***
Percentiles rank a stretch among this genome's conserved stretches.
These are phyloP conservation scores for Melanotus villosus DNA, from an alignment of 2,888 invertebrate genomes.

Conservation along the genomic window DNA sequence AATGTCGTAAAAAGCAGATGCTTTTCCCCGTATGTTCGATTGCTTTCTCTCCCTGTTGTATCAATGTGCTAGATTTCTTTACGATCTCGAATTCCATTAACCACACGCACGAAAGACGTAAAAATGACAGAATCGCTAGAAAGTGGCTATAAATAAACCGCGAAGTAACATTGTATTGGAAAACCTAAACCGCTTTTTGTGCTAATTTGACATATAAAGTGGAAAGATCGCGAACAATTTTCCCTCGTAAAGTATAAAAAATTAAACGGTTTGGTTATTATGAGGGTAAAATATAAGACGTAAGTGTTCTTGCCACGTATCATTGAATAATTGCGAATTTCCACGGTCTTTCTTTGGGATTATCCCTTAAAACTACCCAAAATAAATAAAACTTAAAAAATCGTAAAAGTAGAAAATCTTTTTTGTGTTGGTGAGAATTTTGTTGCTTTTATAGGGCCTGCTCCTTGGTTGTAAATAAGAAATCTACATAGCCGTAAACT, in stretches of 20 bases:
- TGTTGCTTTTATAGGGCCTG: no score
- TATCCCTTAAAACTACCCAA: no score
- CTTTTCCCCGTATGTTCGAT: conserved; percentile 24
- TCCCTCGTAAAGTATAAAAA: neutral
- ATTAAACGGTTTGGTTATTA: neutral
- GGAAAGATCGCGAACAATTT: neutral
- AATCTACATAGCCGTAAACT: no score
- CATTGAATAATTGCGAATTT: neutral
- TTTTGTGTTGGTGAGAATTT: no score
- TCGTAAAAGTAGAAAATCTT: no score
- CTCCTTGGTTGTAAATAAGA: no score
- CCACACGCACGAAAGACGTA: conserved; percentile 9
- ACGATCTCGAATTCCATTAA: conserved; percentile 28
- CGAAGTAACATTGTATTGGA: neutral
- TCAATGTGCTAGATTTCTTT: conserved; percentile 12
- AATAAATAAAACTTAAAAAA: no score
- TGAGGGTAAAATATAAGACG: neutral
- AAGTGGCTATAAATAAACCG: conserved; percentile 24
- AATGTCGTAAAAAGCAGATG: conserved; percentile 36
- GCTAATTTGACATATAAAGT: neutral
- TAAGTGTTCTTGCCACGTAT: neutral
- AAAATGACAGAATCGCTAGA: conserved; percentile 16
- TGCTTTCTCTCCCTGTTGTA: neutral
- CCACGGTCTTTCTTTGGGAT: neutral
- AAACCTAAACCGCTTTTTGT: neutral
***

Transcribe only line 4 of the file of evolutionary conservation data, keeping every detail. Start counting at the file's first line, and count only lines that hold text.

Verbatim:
- TGTTGCTTTTATAGGGCCTG: no score